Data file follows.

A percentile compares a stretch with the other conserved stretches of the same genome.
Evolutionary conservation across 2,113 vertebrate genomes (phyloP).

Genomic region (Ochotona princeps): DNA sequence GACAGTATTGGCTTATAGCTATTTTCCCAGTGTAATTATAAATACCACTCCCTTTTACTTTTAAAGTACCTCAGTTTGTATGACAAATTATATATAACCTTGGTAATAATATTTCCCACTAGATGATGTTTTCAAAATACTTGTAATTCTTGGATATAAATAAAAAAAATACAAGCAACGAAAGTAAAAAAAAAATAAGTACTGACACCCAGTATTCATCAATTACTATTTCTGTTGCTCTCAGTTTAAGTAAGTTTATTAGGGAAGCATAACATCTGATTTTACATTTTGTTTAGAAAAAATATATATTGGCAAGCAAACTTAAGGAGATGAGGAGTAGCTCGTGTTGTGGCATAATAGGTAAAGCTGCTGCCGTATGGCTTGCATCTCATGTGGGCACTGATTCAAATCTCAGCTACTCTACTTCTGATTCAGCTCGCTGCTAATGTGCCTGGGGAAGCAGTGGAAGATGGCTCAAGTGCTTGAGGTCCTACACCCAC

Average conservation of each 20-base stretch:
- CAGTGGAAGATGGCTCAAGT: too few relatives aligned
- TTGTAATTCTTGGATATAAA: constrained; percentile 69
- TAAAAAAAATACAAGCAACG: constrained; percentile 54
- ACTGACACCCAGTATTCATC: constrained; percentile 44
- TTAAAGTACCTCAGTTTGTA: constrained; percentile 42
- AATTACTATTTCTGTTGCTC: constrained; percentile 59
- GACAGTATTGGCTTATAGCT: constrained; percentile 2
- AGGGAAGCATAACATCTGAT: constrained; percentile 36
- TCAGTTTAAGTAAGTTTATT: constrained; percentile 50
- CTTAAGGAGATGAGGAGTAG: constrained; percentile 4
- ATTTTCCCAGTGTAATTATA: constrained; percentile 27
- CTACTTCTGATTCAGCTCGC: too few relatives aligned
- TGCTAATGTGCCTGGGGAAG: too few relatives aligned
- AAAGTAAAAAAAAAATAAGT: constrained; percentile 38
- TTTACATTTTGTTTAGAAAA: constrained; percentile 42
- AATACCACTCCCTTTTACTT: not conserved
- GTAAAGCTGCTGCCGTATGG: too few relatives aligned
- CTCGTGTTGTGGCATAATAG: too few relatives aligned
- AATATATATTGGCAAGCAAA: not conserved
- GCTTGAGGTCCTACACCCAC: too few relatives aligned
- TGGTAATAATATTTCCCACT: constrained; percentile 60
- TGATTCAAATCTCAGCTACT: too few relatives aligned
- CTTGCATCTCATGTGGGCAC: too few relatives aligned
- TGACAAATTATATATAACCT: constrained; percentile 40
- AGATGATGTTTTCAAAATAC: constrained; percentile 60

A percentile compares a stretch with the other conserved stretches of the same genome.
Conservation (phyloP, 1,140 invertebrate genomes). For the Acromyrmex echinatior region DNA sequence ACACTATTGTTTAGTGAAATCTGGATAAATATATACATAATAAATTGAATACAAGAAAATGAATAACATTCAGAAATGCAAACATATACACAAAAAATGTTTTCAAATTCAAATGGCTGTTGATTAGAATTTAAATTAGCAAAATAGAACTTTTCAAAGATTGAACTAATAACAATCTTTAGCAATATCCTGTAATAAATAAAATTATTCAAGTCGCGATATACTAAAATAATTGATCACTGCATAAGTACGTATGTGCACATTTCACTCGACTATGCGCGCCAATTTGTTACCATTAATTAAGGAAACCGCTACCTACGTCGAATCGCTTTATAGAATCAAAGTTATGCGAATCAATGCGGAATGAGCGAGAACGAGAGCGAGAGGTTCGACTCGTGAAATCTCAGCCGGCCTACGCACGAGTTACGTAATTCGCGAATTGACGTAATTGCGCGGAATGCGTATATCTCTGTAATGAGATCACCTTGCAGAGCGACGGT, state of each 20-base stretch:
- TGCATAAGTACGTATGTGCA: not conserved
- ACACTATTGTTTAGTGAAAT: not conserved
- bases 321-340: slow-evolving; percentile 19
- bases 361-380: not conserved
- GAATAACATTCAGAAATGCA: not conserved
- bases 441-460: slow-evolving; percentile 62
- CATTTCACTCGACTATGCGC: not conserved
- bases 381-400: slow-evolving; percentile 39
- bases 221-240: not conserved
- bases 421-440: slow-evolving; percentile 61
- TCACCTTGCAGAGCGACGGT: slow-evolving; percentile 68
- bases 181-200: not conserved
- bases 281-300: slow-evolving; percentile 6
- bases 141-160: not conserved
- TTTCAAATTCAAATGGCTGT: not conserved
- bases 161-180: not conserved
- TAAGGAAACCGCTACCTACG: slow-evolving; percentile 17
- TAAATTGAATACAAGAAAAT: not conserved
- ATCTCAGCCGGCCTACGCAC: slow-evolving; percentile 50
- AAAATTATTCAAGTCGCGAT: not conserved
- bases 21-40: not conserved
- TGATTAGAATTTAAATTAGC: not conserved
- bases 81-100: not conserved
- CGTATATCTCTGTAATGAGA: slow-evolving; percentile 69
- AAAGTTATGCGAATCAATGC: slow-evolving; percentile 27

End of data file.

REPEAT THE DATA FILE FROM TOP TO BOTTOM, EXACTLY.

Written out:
A percentile compares a stretch with the other conserved stretches of the same genome.
Evolutionary conservation across 2,113 vertebrate genomes (phyloP).

Genomic region (Ochotona princeps): DNA sequence GACAGTATTGGCTTATAGCTATTTTCCCAGTGTAATTATAAATACCACTCCCTTTTACTTTTAAAGTACCTCAGTTTGTATGACAAATTATATATAACCTTGGTAATAATATTTCCCACTAGATGATGTTTTCAAAATACTTGTAATTCTTGGATATAAATAAAAAAAATACAAGCAACGAAAGTAAAAAAAAAATAAGTACTGACACCCAGTATTCATCAATTACTATTTCTGTTGCTCTCAGTTTAAGTAAGTTTATTAGGGAAGCATAACATCTGATTTTACATTTTGTTTAGAAAAAATATATATTGGCAAGCAAACTTAAGGAGATGAGGAGTAGCTCGTGTTGTGGCATAATAGGTAAAGCTGCTGCCGTATGGCTTGCATCTCATGTGGGCACTGATTCAAATCTCAGCTACTCTACTTCTGATTCAGCTCGCTGCTAATGTGCCTGGGGAAGCAGTGGAAGATGGCTCAAGTGCTTGAGGTCCTACACCCAC

Average conservation of each 20-base stretch:
- CAGTGGAAGATGGCTCAAGT: too few relatives aligned
- TTGTAATTCTTGGATATAAA: constrained; percentile 69
- TAAAAAAAATACAAGCAACG: constrained; percentile 54
- ACTGACACCCAGTATTCATC: constrained; percentile 44
- TTAAAGTACCTCAGTTTGTA: constrained; percentile 42
- AATTACTATTTCTGTTGCTC: constrained; percentile 59
- GACAGTATTGGCTTATAGCT: constrained; percentile 2
- AGGGAAGCATAACATCTGAT: constrained; percentile 36
- TCAGTTTAAGTAAGTTTATT: constrained; percentile 50
- CTTAAGGAGATGAGGAGTAG: constrained; percentile 4
- ATTTTCCCAGTGTAATTATA: constrained; percentile 27
- CTACTTCTGATTCAGCTCGC: too few relatives aligned
- TGCTAATGTGCCTGGGGAAG: too few relatives aligned
- AAAGTAAAAAAAAAATAAGT: constrained; percentile 38
- TTTACATTTTGTTTAGAAAA: constrained; percentile 42
- AATACCACTCCCTTTTACTT: not conserved
- GTAAAGCTGCTGCCGTATGG: too few relatives aligned
- CTCGTGTTGTGGCATAATAG: too few relatives aligned
- AATATATATTGGCAAGCAAA: not conserved
- GCTTGAGGTCCTACACCCAC: too few relatives aligned
- TGGTAATAATATTTCCCACT: constrained; percentile 60
- TGATTCAAATCTCAGCTACT: too few relatives aligned
- CTTGCATCTCATGTGGGCAC: too few relatives aligned
- TGACAAATTATATATAACCT: constrained; percentile 40
- AGATGATGTTTTCAAAATAC: constrained; percentile 60

A percentile compares a stretch with the other conserved stretches of the same genome.
Conservation (phyloP, 1,140 invertebrate genomes). For the Acromyrmex echinatior region DNA sequence ACACTATTGTTTAGTGAAATCTGGATAAATATATACATAATAAATTGAATACAAGAAAATGAATAACATTCAGAAATGCAAACATATACACAAAAAATGTTTTCAAATTCAAATGGCTGTTGATTAGAATTTAAATTAGCAAAATAGAACTTTTCAAAGATTGAACTAATAACAATCTTTAGCAATATCCTGTAATAAATAAAATTATTCAAGTCGCGATATACTAAAATAATTGATCACTGCATAAGTACGTATGTGCACATTTCACTCGACTATGCGCGCCAATTTGTTACCATTAATTAAGGAAACCGCTACCTACGTCGAATCGCTTTATAGAATCAAAGTTATGCGAATCAATGCGGAATGAGCGAGAACGAGAGCGAGAGGTTCGACTCGTGAAATCTCAGCCGGCCTACGCACGAGTTACGTAATTCGCGAATTGACGTAATTGCGCGGAATGCGTATATCTCTGTAATGAGATCACCTTGCAGAGCGACGGT, state of each 20-base stretch:
- TGCATAAGTACGTATGTGCA: not conserved
- ACACTATTGTTTAGTGAAAT: not conserved
- bases 321-340: slow-evolving; percentile 19
- bases 361-380: not conserved
- GAATAACATTCAGAAATGCA: not conserved
- bases 441-460: slow-evolving; percentile 62
- CATTTCACTCGACTATGCGC: not conserved
- bases 381-400: slow-evolving; percentile 39
- bases 221-240: not conserved
- bases 421-440: slow-evolving; percentile 61
- TCACCTTGCAGAGCGACGGT: slow-evolving; percentile 68
- bases 181-200: not conserved
- bases 281-300: slow-evolving; percentile 6
- bases 141-160: not conserved
- TTTCAAATTCAAATGGCTGT: not conserved
- bases 161-180: not conserved
- TAAGGAAACCGCTACCTACG: slow-evolving; percentile 17
- TAAATTGAATACAAGAAAAT: not conserved
- ATCTCAGCCGGCCTACGCAC: slow-evolving; percentile 50
- AAAATTATTCAAGTCGCGAT: not conserved
- bases 21-40: not conserved
- TGATTAGAATTTAAATTAGC: not conserved
- bases 81-100: not conserved
- CGTATATCTCTGTAATGAGA: slow-evolving; percentile 69
- AAAGTTATGCGAATCAATGC: slow-evolving; percentile 27